The Lion and the Mouse: How Big and Small Companies Can Help Each Other—and Navigate the Tech Wilderness
Aesop’s fable “The Lion and the Mouse” teaches us that little friends ultimately may prove to be great friends. In the fable, a lion captures and then releases a mouse on the rodent’s claim that someday he may return the favor. Later, the lion gets stuck in a hunter’s net—but he is saved when his friend the mouse chews through the rope.
In some ways, I see an analogy with large companies partnering with small technology start-ups: Small companies, though sometimes lacking in the types of processes and experience that mark large-company projects, can prove to be great friends by looking at big-company problems with new technology, innovative business models and a fresh perspective.
Across the Battery Ventures portfolio, it is common to see mega corporations reach business agreements with very small, seed-stage companies. In fact, most seed-stage companies approaching their next round of funding have several customers with big names. So what makes this type of lion/mouse relationship successful?
To answer that question, it is worth defining how these relationships often work. The most common type of tie-up is a customer/vendor relationship–with the small company selling to the big one. For an early- or seed-stage company, the sales engagement with a large company should entail more than just an exchange of money. It may also include input on early product definition, running a proof-of-concept at scale, and willingness to be a reference. A second type of relationship is based on selling together: A start-up benefits from the large company providing access to new customers. In the case of a seed-stage company, however, this is difficult to execute and more challenging to support the pre- and post-sales activity. For this reason, let’s assume the start-up is selling to the Fortune 500 Company.
Depending on whether you are the lion or the mouse, the next logical question is, what makes this type of relationship thrive? And what causes it to fail?
If you are the mouse (i.e. a start-up):
Locality of decision making:
When a seed-stage company is selling to an organization with tens of thousands of people, it is critical to work directly with a person possessing the authority to spend money, and who is close enough to the problem being solved to understand the benefit of moving early. If you don’t, these relationships often break down.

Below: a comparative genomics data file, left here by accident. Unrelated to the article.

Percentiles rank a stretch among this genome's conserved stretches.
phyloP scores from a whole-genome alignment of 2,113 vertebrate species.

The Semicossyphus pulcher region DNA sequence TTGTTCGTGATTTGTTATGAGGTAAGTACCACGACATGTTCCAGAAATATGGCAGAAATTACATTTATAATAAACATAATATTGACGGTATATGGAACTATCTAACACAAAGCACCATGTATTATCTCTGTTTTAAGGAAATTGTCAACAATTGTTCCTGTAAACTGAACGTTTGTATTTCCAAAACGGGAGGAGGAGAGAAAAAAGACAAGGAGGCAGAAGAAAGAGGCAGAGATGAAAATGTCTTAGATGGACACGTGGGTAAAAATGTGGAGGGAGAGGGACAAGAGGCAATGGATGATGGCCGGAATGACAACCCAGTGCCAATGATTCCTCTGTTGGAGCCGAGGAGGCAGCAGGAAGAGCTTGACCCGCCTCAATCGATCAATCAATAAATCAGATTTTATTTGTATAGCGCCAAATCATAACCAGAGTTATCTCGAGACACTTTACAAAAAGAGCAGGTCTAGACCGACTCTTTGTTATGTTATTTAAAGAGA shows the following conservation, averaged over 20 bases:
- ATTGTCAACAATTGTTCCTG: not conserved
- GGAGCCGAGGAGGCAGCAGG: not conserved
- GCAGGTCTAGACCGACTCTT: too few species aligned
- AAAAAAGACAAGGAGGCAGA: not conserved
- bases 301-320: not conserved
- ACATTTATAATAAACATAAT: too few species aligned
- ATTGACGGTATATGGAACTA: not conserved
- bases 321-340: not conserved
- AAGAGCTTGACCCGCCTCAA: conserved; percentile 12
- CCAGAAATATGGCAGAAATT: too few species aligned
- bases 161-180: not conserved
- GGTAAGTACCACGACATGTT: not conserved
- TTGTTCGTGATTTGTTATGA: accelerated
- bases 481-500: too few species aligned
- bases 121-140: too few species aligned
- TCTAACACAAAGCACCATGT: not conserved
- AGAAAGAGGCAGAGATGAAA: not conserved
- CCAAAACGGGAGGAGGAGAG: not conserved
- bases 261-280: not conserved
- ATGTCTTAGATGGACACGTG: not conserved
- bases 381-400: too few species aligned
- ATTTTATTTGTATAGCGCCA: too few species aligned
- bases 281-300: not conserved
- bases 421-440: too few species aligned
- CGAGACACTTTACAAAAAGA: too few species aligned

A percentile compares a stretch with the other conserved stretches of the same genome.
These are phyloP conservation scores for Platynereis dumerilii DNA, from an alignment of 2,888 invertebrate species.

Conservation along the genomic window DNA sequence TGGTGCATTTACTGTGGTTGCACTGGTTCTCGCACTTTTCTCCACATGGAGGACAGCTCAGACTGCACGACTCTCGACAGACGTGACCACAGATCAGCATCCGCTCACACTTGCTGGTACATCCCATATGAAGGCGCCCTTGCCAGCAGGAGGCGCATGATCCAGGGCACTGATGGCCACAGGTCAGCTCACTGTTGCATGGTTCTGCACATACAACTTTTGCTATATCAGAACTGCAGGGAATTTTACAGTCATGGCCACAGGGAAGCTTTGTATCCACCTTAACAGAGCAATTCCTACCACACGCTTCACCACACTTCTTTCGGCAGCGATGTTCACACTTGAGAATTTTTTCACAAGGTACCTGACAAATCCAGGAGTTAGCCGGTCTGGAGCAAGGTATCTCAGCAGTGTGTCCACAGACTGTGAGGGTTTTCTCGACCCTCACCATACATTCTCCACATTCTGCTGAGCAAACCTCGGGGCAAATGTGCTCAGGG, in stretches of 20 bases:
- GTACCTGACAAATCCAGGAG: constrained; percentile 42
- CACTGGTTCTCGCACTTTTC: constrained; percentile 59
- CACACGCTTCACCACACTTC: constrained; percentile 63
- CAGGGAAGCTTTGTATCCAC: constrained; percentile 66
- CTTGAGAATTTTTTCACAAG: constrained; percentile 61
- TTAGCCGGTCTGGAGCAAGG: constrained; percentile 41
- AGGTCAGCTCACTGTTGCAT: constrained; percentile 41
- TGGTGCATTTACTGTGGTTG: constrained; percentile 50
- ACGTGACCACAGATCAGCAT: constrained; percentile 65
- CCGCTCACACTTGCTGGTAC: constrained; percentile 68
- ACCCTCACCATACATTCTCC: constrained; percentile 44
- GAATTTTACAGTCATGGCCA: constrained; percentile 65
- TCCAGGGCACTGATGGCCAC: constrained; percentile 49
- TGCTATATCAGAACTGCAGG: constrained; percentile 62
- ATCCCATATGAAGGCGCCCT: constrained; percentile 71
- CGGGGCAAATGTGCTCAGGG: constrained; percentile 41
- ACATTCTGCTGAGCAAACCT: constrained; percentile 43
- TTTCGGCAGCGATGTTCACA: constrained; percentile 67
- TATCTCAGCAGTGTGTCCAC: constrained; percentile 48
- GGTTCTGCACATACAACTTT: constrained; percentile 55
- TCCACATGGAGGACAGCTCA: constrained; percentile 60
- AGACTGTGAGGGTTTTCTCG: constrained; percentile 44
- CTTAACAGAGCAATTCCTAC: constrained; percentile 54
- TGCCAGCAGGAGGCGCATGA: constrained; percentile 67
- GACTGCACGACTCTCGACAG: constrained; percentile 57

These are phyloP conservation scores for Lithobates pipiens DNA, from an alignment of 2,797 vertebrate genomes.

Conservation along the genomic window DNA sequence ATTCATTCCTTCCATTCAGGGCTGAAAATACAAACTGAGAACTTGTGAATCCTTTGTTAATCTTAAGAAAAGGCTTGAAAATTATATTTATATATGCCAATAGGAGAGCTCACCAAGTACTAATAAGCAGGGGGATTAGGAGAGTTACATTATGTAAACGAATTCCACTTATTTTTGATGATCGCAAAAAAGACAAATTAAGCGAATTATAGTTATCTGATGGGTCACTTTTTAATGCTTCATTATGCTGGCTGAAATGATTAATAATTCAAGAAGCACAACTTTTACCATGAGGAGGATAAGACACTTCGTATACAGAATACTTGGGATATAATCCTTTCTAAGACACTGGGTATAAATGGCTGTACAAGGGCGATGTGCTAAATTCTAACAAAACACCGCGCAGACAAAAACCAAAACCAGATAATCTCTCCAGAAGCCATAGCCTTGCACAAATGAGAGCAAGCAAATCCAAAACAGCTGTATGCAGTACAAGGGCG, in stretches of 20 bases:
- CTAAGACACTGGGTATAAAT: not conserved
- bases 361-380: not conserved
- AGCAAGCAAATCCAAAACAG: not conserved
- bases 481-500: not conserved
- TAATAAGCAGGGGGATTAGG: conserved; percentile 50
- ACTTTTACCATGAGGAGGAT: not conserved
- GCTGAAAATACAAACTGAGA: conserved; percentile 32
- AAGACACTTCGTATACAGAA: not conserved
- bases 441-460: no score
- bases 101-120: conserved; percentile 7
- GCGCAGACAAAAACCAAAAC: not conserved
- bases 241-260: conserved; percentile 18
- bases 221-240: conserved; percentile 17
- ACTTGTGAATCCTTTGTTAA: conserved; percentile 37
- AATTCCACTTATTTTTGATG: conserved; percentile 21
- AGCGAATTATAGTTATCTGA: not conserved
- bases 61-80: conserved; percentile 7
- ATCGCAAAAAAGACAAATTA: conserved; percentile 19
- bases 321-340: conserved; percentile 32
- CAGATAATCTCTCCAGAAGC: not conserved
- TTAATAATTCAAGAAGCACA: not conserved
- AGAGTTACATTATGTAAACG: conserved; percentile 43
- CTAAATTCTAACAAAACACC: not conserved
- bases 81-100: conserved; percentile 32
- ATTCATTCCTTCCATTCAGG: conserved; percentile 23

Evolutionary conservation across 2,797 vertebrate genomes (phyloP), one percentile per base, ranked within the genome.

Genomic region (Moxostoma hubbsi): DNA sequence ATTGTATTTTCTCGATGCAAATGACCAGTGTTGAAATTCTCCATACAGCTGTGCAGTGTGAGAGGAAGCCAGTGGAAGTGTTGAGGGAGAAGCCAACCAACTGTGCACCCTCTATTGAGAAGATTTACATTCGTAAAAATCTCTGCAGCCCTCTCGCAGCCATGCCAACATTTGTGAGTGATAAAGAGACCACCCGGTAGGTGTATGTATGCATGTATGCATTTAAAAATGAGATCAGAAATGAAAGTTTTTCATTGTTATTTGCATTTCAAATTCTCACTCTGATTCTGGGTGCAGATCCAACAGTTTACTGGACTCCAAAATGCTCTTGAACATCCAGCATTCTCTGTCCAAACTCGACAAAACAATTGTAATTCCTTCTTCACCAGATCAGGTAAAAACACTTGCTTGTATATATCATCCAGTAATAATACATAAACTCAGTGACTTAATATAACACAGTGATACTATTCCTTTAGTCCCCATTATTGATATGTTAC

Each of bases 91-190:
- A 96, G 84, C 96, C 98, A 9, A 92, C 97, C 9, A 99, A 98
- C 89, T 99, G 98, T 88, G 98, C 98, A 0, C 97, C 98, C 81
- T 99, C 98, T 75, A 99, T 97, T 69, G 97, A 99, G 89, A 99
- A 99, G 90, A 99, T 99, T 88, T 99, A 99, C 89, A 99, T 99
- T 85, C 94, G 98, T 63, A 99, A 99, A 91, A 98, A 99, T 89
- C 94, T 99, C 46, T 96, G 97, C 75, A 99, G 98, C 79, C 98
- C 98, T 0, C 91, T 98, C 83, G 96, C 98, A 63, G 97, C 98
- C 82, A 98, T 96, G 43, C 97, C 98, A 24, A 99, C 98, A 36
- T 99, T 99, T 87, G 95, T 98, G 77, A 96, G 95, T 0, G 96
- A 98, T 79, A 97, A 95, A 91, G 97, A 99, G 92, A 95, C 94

Opportunity on a non-critical path:
Large companies judge partnership opportunities by weighing risk vs. reward. For example, a shoe company may innovate on a smartphone app because the impact of the app having a bug has limited downside for the company; it may just not work when tracking an athlete’s morning jog. The same company will be more conservative about innovating around its global supply chain, where miscues cause severe financial impact.
If you are the lion (i.e. a Fortune 500 company), key factors determining success include:
A product’s role in the greater ecosystem:
The proposed solution likely will fit into a complex system and rarely is a simple, ‘push-button’ deployment. The company needs have a plan to finance the deployment and support. If not, it could fail.
A start-up has a unique ability to quickly incorporate technical feedback and critical feature requirements into a product. The vendor should ask the right ‘why’ questions to prioritize critical vs. nice-to-have features across the early set of customers.
Being nimble does not mean a start-up should make massive changes to its business plan or product just because a mega-company partner makes the request. If a start-up acts this way, they likely will be distracted by the next customer to come along, too.
Finding the right partner, lion or mouse, with which to work is the foundation to a successful relationship. However, the secondary lesson from the fable is that sometimes it is better to let the mouse go away and come back to help in the future, when it is bigger, older and wiser.